|Publication number||US7219536 B2|
|Application number||US 11/119,870|
|Publication date||May 22, 2007|
|Filing date||Apr 29, 2005|
|Priority date||Apr 29, 2005|
|Also published as||CN101228439A, EP1875229A1, US20060243032, WO2006118625A1|
|Publication number||11119870, 119870, US 7219536 B2, US 7219536B2, US-B2-7219536, US7219536 B2, US7219536B2|
|Inventors||James Z T Liu, Michael L. Rhodes, Aziz Rahman|
|Original Assignee||Honeywell International Inc.|
|Export Citation||BiBTeX, EndNote, RefMan|
|Patent Citations (24), Non-Patent Citations (3), Referenced by (11), Classifications (26), Legal Events (5)|
|External Links: USPTO, USPTO Assignment, Espacenet|
Embodiments are generally related to sensing devices and components thereof. Embodiments also relate to oil filter detection. Embodiments additionally relate to bulk acoustic wave (BAW) components and other surface acoustic devices thereof.
Acoustic wave sensors are utilized in a variety of sensing applications, such as, for example, temperature and/or pressure sensing devices and systems. Acoustic wave devices have been in commercial use for over sixty years. Although the telecommunications industry is the largest user of acoustic wave devices, they are also used for chemical vapor detection. Acoustic wave sensors are so named because they use a mechanical, or acoustic, wave as the sensing mechanism. As the acoustic wave propagates through or on the surface of the material, any changes to the characteristics of the propagation path affect the velocity, phase and/or amplitude of the wave.
Changes in acoustic wave characteristics can be monitored by measuring the frequency, phase characteristics, Q value, insertion loss and input impedance of the sensor and can then be correlated to the corresponding physical quantity or chemical quantity that is being measured. Virtually all acoustic wave devices and sensors utilize a piezoelectric crystal to generate the acoustic wave. Three mechanisms can contribute to acoustic wave sensor response, i.e., mass-loading, visco-elastic and acousto-electric effect. The mass-loading of chemicals alters the frequency, amplitude, and phase and Q value of such sensors. Most acoustic wave chemical detection sensors, for example, rely on the mass sensitivity of the sensor in conjunction with a chemically selective coating that absorbs the vapors of interest resulting in an increased mass loading of the acoustic wave sensor. The chemically sensitive coating, however, significantly reduce the Q value, hence the performance of the sensor. In a practical sensor design, the acoustic wave sensor is preferred to be as simple as possible (in electrode configurations, layers of electrode, coatings on top of the electrodes, etc).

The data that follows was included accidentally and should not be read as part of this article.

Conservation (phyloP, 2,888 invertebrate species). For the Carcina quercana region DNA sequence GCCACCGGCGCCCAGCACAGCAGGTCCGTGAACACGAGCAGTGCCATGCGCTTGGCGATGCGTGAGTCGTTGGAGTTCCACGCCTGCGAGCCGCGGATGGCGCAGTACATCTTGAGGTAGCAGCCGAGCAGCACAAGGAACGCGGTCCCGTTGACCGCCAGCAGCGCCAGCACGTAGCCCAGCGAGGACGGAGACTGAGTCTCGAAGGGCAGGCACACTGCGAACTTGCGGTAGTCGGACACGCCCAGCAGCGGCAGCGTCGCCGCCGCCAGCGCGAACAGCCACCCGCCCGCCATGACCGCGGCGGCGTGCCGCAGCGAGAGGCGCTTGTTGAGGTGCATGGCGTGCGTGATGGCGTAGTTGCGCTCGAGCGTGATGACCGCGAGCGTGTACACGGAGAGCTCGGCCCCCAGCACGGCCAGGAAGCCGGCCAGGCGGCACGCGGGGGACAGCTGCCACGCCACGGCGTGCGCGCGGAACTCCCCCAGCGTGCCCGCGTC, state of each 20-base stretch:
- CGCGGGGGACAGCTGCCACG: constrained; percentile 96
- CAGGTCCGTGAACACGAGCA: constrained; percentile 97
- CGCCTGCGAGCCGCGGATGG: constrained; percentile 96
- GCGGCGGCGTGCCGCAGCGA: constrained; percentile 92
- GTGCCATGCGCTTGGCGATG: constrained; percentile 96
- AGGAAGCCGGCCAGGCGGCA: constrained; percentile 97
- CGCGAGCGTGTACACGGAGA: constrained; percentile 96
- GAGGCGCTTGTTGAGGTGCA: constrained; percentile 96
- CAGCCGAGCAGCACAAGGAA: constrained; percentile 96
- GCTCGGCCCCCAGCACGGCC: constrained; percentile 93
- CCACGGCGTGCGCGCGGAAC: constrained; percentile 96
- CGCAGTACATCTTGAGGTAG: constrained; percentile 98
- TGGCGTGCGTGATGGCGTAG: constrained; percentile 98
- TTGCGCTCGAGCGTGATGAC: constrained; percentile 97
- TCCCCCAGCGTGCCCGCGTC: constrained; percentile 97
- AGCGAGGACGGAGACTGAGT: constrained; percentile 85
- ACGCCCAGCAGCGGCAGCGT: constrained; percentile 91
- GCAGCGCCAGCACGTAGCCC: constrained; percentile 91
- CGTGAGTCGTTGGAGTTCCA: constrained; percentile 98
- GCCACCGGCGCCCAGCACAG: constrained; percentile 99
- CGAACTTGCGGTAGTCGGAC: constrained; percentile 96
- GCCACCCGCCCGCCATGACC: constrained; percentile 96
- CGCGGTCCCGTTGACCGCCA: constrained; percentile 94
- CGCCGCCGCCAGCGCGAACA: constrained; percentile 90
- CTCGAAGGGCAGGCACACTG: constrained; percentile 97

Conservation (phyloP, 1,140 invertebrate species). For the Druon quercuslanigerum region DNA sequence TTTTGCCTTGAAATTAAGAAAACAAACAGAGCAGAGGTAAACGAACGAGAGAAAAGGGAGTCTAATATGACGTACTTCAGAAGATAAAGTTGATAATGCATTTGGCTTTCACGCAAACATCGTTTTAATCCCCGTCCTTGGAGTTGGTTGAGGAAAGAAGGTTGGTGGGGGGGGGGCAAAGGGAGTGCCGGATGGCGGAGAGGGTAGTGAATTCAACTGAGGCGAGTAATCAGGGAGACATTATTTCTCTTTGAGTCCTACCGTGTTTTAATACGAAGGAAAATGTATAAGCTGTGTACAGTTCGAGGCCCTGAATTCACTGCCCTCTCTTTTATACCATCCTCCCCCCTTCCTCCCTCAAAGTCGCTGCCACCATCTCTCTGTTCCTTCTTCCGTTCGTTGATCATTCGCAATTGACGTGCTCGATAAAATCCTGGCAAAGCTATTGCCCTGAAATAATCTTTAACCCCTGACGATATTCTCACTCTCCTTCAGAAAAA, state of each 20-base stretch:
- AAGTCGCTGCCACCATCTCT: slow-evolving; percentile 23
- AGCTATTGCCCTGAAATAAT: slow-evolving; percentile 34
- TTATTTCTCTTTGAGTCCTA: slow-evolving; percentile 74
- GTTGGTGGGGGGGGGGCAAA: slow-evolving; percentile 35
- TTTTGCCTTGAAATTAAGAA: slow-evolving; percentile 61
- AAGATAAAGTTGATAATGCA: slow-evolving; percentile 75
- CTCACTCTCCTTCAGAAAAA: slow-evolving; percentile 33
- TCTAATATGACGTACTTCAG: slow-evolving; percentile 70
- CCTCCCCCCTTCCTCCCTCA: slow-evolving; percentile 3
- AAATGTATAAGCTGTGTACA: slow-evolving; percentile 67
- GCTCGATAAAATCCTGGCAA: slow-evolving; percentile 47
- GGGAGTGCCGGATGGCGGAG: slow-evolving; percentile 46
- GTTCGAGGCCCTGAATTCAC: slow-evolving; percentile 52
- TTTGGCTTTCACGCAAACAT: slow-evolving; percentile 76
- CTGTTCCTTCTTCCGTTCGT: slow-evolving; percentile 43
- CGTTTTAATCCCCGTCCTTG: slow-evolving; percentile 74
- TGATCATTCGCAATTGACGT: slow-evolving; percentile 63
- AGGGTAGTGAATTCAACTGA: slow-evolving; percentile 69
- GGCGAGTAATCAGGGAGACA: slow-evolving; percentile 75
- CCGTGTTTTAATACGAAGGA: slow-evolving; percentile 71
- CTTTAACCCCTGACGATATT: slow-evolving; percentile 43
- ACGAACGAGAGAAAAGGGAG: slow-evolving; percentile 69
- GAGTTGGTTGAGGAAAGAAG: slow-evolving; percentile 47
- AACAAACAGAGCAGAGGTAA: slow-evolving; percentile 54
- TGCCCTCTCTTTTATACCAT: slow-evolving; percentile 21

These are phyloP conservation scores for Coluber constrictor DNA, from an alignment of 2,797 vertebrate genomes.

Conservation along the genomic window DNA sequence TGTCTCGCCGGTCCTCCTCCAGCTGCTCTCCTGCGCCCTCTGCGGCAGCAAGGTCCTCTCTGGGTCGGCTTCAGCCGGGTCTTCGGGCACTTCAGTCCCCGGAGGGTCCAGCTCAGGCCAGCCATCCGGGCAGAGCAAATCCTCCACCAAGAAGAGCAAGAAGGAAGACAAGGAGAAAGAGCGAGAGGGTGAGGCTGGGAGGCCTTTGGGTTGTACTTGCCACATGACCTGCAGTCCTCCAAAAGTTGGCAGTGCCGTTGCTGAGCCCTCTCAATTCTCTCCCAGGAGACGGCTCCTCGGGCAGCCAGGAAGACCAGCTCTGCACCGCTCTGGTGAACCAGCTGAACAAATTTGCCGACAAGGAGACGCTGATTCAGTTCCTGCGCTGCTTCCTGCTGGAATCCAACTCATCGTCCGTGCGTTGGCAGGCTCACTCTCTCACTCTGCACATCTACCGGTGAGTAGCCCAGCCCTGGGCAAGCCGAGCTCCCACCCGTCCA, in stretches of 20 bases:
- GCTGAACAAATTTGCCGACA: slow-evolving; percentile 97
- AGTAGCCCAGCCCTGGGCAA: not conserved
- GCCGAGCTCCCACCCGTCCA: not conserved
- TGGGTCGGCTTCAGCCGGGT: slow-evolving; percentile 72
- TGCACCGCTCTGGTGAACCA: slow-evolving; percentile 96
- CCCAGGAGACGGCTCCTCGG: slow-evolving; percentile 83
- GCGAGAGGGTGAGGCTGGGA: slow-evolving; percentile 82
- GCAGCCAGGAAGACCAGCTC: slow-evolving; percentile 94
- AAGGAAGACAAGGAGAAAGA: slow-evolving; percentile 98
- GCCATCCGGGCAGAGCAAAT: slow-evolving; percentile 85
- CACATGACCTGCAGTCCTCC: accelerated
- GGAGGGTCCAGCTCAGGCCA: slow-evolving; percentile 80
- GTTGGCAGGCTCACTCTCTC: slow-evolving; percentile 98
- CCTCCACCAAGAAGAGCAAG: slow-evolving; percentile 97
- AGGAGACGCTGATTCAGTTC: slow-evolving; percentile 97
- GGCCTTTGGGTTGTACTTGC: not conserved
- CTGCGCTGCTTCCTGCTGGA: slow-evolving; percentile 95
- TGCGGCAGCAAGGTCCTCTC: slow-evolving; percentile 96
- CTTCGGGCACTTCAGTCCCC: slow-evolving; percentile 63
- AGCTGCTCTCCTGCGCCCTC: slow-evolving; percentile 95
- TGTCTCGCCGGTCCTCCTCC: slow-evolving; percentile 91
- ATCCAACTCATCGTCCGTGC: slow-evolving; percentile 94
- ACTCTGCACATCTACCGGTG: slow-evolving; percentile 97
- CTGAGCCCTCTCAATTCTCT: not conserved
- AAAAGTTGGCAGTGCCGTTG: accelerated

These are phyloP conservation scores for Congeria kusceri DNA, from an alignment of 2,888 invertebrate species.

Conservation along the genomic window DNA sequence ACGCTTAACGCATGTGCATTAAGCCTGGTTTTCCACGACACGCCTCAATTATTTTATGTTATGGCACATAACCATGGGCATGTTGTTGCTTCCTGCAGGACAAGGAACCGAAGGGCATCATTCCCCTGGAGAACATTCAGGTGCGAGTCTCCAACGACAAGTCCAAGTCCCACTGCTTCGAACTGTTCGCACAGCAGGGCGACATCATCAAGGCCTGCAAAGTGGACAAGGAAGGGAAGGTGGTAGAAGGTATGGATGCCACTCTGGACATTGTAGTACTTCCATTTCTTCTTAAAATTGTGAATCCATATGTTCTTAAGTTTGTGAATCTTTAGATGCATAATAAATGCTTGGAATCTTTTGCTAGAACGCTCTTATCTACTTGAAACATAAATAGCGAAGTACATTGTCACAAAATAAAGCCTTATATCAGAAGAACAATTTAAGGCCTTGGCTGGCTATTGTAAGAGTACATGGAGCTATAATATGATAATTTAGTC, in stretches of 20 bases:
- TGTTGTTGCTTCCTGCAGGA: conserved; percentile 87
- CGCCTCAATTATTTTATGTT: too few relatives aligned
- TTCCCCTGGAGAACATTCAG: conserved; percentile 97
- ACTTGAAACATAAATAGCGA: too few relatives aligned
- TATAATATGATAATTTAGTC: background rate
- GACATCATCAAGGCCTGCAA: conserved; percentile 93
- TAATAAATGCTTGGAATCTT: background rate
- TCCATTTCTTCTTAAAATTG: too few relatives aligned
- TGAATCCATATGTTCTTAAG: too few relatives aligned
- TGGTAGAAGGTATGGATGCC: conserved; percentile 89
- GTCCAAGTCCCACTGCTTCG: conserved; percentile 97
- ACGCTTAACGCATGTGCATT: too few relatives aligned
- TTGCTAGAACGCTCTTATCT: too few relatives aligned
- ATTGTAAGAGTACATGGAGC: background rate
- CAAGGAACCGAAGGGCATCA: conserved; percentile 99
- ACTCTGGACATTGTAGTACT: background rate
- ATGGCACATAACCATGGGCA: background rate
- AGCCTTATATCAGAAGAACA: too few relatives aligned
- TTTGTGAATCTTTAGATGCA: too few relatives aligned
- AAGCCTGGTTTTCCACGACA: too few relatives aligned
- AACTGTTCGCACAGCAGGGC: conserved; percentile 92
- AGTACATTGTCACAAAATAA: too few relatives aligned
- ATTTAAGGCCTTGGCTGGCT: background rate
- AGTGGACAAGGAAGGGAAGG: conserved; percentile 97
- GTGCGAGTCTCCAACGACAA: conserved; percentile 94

Examples of acoustic wave sensors include acoustic wave detection devices, which are utilized to detect the presence of substances, such as chemicals, or environmental conditions such as temperature and pressure. An acoustical or acoustic wave (e.g., SAW/BAW) device acting as a sensor can provide a highly sensitive detection mechanism due to the high sensitivity to surface loading and the low noise, which results from their intrinsic high Q factor. Bulk acoustic wave devices are typically fabricated using a vacuum plater, such as those made by CHA, Transat or Saunder. The choice of the electrode materials and the thickness of the electrode are controlled by filament temperature and total heating time. The size and shape of electrodes are defined by proper use of masks. Surface acoustic wave devices are typically fabricated using photolithographic techniques with comb-like interdigital transducers placed on a piezoelectric material. Surface acoustic wave devices may have either a delay line or a resonator configuration.
Based on the foregoing, it can be appreciated that acoustic wave devices, such as a surface acoustic wave resonator (SAW-R), surface acoustic wave delay line (SAW-DL), surface transverse wave (STW), bulk acoustic wave (BAW), can be utilized in various sensing measurement applications. One of the primary differences between an acoustic wave sensor and a conventional sensor is that an acoustic wave can store energy mechanically. Once such a sensor is supplied with a certain amount of energy (e.g., through RF), the sensor can operate for a time without any active part (e.g., without a power supply or oscillator). This feature makes it possible to implement an acoustic wave device in an RF powered passive and wireless sensing application.